What's New: 35% tax credit for small businesses and 25% tax credit for small non-profits that meet eligibility requirements -- started with fiscal year January 1, 2010
What to Do: See if your business qualifies

For any patient who is trying to get health insurance:
What's New: Everyone can go to a new website that gives information about current private and public health insurance pricing, eligibility, and provisions. Started July 1, 2010.
What to Do: Use the insurance finder tool

For young adults who do not yet have health insurance:
What's New: Young adults up to the age of 26 (even if they are married) can stay on their parents' insurance. Started Sept 23, 2010.
What to Do: Parents should check with their current insurers for open enrollment periods. 

For the 60-year-old who retired early and may lose their employer health benefits:
What's New: Businesses can apply for temporary federal subsidies to keep early retirees on health insurance.  Started June 1, 2010.
What to Do: 
Business owners should look into the details of the Early Retiree Reinsurance Plan   (Note: over 7000 businesses have received subsidies to date.)

For patients who have passed their lifetime limit on insurance coverage:
What's New: No more lifetime limits on new plans. Started Sept 23, 2010.
What to Do: Contact your insurance provider for more information. 

For children with pre-existing conditions who have been "uninsurable":
What's New: Children can no longer be denied coverage for pre-existing conditions.  Started Sept 23, 2010.
What to Do: Parents can look for insurance options to apply for on the insurance finder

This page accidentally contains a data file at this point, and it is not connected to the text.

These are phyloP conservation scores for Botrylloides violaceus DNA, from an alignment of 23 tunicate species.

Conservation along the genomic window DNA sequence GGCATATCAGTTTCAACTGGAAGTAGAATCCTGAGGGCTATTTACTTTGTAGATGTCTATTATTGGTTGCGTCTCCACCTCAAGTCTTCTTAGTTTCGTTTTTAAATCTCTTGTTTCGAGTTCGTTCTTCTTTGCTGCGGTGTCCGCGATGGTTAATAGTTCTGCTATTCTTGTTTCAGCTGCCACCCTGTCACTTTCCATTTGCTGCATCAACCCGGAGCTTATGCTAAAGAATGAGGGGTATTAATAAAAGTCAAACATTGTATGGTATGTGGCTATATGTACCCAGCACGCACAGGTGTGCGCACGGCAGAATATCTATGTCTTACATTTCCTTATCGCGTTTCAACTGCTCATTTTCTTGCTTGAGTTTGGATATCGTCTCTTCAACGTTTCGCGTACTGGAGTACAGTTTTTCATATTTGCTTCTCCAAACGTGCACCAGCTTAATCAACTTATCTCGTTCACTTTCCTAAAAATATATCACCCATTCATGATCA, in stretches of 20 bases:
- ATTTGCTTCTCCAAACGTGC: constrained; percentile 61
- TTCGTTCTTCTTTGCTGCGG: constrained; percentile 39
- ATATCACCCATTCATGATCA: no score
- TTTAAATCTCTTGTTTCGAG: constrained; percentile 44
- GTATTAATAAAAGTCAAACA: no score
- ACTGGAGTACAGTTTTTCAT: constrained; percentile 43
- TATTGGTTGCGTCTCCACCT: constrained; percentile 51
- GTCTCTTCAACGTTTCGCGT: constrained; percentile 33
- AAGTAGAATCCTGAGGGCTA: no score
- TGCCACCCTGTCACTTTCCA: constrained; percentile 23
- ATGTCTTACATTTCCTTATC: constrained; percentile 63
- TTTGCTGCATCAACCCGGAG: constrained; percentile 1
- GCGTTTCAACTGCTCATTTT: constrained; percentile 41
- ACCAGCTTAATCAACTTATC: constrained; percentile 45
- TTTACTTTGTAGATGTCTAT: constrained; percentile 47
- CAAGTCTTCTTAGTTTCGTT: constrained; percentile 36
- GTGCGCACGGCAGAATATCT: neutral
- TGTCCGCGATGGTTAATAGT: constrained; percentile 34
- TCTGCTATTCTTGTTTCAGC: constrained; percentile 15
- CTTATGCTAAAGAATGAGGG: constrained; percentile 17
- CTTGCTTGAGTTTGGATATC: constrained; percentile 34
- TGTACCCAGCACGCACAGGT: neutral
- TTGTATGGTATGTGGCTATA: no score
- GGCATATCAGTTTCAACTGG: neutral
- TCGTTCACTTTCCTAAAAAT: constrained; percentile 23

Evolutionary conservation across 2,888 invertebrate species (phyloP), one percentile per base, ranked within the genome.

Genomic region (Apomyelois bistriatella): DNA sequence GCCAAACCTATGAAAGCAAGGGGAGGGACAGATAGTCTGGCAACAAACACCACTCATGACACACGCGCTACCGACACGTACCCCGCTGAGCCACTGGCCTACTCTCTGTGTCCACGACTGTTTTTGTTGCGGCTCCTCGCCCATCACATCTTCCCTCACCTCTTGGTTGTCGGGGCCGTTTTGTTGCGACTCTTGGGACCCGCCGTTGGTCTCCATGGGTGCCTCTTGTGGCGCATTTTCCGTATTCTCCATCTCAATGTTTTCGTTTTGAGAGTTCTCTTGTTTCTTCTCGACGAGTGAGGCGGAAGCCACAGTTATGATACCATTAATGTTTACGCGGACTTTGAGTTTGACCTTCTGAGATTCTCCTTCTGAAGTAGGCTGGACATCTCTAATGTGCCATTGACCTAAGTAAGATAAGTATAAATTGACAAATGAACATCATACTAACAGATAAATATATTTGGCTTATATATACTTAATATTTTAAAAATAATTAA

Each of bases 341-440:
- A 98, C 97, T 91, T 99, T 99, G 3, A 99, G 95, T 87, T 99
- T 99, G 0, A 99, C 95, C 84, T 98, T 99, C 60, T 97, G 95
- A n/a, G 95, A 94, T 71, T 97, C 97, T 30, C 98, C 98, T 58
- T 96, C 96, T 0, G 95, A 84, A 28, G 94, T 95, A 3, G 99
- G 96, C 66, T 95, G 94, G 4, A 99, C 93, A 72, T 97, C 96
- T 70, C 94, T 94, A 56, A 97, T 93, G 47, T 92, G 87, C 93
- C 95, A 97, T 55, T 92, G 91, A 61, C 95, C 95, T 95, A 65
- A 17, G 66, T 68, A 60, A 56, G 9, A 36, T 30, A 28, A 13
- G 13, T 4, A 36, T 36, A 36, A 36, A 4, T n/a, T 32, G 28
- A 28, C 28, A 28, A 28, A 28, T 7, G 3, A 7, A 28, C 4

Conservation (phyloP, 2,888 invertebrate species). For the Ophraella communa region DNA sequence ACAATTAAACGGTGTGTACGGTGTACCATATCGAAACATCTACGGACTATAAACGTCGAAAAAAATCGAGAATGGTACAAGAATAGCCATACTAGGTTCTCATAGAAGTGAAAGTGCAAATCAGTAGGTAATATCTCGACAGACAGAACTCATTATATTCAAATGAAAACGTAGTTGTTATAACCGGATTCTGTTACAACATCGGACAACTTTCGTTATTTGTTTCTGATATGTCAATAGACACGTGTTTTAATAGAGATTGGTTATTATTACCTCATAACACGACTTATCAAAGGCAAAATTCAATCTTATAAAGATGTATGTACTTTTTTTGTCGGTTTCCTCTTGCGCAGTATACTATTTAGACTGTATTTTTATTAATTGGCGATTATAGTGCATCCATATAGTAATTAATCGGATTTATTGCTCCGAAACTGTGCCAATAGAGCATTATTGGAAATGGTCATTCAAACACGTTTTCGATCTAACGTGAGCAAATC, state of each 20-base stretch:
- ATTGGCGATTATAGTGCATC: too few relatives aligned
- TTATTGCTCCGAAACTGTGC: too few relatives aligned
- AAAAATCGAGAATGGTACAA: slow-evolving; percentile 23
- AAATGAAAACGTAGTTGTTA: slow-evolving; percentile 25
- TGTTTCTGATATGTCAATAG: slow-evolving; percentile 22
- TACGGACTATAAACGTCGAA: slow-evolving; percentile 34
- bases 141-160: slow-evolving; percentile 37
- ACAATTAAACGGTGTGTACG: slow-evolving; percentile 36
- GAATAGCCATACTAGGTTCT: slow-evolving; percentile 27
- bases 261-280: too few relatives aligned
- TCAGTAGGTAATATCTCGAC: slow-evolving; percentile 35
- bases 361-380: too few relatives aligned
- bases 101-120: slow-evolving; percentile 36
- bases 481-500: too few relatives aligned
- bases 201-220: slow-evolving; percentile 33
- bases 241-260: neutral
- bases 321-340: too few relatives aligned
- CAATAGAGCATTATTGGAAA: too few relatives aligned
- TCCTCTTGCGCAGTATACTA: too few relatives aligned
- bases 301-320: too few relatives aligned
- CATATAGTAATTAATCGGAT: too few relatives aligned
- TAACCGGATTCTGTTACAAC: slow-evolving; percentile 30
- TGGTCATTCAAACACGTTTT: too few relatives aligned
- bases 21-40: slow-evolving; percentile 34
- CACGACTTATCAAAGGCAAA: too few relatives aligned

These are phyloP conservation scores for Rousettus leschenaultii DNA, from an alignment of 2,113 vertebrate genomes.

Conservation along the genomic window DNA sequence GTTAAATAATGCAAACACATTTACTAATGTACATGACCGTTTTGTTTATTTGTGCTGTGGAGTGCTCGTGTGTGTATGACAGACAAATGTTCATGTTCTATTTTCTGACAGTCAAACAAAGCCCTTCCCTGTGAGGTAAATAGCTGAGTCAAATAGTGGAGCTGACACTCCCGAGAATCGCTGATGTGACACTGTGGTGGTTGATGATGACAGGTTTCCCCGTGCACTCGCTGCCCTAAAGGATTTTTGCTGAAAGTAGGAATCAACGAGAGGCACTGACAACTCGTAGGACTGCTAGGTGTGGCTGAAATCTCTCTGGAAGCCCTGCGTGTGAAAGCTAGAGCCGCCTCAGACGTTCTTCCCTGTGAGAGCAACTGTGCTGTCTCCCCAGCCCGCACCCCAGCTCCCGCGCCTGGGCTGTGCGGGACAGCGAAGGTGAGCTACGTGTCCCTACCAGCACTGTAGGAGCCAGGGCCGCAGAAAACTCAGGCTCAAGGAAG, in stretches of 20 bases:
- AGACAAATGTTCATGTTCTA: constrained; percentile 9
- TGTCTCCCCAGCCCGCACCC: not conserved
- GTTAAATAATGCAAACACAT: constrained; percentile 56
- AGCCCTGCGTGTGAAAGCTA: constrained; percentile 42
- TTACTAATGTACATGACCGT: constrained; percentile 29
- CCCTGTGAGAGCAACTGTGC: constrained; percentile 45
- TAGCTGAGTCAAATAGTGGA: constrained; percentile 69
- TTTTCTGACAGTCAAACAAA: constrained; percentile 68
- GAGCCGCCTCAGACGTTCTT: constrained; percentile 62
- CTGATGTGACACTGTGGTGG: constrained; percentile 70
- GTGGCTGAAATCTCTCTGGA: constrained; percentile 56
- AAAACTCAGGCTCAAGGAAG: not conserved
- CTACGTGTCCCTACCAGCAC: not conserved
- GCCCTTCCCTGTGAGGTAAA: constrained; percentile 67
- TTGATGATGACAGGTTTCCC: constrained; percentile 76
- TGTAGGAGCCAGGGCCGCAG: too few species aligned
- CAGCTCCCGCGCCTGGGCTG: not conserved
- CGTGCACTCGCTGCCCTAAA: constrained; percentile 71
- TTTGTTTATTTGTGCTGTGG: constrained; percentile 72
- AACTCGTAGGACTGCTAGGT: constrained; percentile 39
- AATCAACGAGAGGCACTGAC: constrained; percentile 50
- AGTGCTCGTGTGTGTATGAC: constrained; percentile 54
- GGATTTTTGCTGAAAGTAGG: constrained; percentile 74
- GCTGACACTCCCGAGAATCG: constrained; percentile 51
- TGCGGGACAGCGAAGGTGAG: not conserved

More Provisions

For anyone who wants our health care system to focus more on preventive care:
What's New: Preventive care for new health plans is covered with no copays or deductibles, as long as they are Grade A or B recommendations of the U.S. Preventive Services Task Force.  Started Sept 23, 2010.
What to Do: See the list of covered services or See details on the USPSTF recommendations 

For the senior citizen who has been struggling to pay for medications:
What's New: Eligible seniors should have received $250 rebate checks if they are in the Medicare Part D Donut Hole, as the first step toward closing the donut hole, which will happen by 2020.  Checks are to be sent out with 45 days of the seniors reaching their coverage gap point.  Started June, 2010.
What to Do: Patients who have not received their checks should confirm with their drug plan that their status information was sent to Medicare. 

For those who need help getting through insurance company red tape to get covered:
What's New: New standard rules for appealing an insurance company's denial -- first internally, then externally if necessary.  Started Sept 23, 2010.
What to Do: Learn about the new rules or Contact your State Insurance Comissioner for more details.  


In addition to the provisions above, investments have been made in the following areas.  Stay tuned for developments and opportunities for input:

  • Prevention and Public Health Fund
  • Community Health Centers 
  • State-based Review of Insurance Rate Hikes
  • Consumer Assistance Programs
  • Primary Care 
  • Establishing State-based Insurance Exchanges

You can read about more upcoming benefits on the Commonwealth Fund's Health Reform Resource Center.  If you are interested, you can read the entire text of the law as well. In order to make sure the health care system is reformed in a way that helps the patients we serve, we as doctors and medical students will need to stay informed, vigilant, and involved.  Contact us at info@drsforamerica.org to get involved!